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Progressive Rock CD Reviews

The Residents

The Tunes of Two Cities

Review by Gary Hill

The second album of a planned series that were intended to work as an extensive concept work, this is a bit more accessible than its predecessor. There is definitely more jazz in the mix, too. Yet, it is still decidedly The Residents with all that tasty weirdness that implies. I like this album better than the one that came before, but it's actually really close. It should be noted that I've reviewed this here as a retro review, but also as part of a new box set. I strongly recommend getting it that way as there are plenty of bonus things on the disc itself, and it's just one of six CDs in the set.

This review is available in book format (hardcover and paperback) in Music Street Journal: 2019  Volume 3 at lulu.com/strangesound.

Track by Track Review
Serenade For Missy
Horn sounds bring this into being. As it moves forward the cut takes on a playful kind of jazzy arrangement. It feels like a twisted sort of version of 1940s music.
A Maze of Jigsaws
This thing is noisy, creepy and so cool.
Mousetrap
More jazz starts this. The cut grows into a vaguely playful kind of number that seems a bit like the opener, but with a much more twisted and strange nature at its heart.
God of Darkness
Percussive and alien sounding, there is something that feels alive to this number. There is a strange tribal element that emerges later .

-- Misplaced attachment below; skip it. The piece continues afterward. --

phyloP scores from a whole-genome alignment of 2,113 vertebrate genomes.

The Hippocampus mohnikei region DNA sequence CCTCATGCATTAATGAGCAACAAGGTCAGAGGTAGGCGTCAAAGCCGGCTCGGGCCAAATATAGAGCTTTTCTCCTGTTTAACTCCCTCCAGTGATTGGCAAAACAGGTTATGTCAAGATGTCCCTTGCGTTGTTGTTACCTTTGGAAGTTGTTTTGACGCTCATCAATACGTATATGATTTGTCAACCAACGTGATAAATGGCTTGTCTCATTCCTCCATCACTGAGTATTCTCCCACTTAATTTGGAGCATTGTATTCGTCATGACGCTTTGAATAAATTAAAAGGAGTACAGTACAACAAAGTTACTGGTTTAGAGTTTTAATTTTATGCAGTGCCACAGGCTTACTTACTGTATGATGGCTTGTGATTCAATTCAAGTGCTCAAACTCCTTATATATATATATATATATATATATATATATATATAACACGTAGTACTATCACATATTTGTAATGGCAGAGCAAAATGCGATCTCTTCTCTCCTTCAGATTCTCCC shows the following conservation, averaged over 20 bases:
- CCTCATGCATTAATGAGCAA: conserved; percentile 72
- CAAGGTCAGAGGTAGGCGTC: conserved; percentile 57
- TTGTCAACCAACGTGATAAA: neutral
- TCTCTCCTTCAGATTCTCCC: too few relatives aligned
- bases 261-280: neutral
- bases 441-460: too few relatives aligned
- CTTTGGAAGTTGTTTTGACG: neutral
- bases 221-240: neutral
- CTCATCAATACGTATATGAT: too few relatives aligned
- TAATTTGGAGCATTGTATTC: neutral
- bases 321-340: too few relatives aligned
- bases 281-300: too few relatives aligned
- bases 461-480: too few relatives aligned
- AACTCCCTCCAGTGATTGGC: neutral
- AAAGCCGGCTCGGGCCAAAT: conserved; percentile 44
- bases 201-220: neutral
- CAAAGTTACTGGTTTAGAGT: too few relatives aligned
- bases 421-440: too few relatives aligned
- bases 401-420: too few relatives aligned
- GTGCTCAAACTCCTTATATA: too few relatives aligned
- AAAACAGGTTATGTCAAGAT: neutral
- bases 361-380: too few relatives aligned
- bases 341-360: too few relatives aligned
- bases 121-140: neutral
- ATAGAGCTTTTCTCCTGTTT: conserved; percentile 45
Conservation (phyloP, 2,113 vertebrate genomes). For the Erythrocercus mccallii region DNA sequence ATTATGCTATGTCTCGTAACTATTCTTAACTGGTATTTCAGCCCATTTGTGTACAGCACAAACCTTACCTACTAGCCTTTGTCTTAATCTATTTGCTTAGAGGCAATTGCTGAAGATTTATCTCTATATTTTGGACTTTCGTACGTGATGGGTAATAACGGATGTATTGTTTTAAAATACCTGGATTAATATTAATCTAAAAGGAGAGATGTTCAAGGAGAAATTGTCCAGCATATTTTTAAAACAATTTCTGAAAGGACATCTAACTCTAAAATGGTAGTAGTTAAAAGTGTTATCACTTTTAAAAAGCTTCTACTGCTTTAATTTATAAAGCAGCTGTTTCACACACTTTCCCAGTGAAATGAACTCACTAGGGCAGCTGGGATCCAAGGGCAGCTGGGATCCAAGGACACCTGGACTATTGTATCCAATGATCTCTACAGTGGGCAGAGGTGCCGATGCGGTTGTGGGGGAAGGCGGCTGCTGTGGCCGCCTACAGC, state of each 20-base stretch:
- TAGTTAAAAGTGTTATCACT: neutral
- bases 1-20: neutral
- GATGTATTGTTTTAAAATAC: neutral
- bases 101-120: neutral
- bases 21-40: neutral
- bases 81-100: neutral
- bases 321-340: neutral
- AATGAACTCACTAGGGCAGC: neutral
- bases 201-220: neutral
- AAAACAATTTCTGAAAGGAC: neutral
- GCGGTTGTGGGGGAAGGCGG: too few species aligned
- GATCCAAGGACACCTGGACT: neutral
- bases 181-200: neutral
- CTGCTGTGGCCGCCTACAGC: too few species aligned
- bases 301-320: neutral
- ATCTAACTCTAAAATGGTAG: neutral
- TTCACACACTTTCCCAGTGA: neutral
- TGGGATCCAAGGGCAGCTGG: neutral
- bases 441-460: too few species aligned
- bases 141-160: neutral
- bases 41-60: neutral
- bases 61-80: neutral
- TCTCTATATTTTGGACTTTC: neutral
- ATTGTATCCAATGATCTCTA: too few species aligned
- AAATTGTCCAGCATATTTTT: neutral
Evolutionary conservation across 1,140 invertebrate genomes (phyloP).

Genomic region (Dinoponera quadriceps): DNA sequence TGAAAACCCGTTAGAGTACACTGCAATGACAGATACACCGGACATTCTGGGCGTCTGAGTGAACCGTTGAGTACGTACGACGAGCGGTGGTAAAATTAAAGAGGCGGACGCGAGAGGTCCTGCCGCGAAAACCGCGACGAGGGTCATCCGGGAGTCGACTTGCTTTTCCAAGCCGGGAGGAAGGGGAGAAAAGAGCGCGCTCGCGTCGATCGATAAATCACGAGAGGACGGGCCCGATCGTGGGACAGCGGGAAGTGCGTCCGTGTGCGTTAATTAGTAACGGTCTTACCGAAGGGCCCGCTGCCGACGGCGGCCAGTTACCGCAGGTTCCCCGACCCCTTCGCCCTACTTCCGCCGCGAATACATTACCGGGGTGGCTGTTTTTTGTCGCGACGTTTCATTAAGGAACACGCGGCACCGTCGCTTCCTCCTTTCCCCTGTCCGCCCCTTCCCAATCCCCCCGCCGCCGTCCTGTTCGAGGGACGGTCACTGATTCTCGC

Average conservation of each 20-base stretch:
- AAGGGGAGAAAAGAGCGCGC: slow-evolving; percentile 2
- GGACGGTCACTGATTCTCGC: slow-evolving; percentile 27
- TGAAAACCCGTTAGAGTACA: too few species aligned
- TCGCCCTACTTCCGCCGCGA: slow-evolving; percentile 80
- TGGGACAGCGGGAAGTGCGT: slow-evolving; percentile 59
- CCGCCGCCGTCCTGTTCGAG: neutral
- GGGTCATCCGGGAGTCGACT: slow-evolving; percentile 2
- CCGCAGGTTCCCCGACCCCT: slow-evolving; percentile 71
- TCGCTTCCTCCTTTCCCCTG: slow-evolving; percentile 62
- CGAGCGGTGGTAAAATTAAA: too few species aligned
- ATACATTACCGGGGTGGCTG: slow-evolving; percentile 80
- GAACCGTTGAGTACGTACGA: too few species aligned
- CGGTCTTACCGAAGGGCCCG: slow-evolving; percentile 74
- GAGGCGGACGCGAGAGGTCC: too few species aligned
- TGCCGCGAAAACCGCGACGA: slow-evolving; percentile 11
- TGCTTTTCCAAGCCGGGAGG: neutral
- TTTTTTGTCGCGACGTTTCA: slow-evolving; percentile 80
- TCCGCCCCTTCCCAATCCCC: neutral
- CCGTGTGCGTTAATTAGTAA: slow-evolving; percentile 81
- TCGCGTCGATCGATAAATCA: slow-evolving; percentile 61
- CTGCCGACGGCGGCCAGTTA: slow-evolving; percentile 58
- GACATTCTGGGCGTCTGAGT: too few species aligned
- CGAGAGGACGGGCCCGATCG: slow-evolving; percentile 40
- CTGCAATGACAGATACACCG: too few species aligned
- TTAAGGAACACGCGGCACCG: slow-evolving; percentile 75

Smack Your Lips (Clap Your Teeth)
Bouncy, jazzy and quite tasty, I like this number quite a bit. It has a real playful kind of vibe to it in the opening section. Noisy guitar textures drive over the top for a time around the one-minute mark, but they drop away and the track continues in a similar fashion that which started it.
Praise For The Curse
Percussive in nature, this has a cool trippy element as it starts. It gets into some noisier electronic territory as it continues driving forward. It drops back down, but there is a new entity heard in the percussive arrangement as it continues. As it gets more rocking, it seems twisted and altered in weird ways.
The Secret Seed
There is a fun sort of percussive element here. It's like weird dance music.
Smokebeams
Jazz, rock and more merge on this cool jam. It has a real retro vibe, but twisted through the odd sonic vision that is The Residents.
Mourning The Undead
Percussive and electronic, this is tastefully strange.
Song Of The Wild
Keyboard dominated and almost processional, this is intriguing.
The Evil Disposer
More percussive, there is a weird tribal element at play on this track. It gets noisy and a bit unsettling.
Happy Home (Excerpt From Act II Of "Innisfree")

Electronic and both jazzy and classical in nature, there is a more mainstream element to this cut in a lot of ways. Mind you, it's still suitably strange and twisted. It is The Residents, after all. There are some rather operatic vocals that lend weirdness, and also tie this into the previous album.

 
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